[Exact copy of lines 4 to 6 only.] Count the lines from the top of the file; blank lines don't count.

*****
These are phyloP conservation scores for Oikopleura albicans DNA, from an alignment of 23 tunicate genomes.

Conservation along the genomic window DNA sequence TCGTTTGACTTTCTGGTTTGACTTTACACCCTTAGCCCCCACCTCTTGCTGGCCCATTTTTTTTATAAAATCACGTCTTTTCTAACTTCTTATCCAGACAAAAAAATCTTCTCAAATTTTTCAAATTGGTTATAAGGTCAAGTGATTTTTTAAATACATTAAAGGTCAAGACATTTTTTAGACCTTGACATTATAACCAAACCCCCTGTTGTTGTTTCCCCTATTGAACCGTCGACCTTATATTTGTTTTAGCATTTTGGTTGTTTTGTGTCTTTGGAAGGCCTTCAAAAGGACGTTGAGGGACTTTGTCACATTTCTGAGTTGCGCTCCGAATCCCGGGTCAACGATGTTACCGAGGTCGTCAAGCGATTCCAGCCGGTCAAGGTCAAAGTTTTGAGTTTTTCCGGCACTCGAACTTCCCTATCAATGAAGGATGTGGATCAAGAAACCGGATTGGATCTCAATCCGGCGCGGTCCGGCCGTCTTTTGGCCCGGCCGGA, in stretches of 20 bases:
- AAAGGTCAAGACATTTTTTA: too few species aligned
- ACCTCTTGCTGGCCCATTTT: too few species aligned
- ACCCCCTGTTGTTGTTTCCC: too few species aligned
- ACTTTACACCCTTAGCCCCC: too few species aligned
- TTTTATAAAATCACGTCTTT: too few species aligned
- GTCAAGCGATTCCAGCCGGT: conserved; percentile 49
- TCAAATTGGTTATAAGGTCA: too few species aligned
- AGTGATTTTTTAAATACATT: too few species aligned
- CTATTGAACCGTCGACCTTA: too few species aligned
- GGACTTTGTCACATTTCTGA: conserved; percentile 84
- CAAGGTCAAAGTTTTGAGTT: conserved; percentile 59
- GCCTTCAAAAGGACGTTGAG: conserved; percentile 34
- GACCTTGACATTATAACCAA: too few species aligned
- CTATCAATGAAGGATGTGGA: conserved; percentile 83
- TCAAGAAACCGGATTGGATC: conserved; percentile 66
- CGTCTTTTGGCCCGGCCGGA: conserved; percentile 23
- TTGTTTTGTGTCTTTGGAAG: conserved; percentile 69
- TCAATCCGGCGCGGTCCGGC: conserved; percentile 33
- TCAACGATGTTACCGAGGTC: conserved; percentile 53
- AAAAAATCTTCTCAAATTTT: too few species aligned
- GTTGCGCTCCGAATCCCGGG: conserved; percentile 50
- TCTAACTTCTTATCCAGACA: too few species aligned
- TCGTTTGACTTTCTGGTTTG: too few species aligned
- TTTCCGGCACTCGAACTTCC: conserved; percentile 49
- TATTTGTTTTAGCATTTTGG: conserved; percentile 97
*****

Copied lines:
- ACCTCTTGCTGGCCCATTTT: too few species aligned
- ACCCCCTGTTGTTGTTTCCC: too few species aligned
- ACTTTACACCCTTAGCCCCC: too few species aligned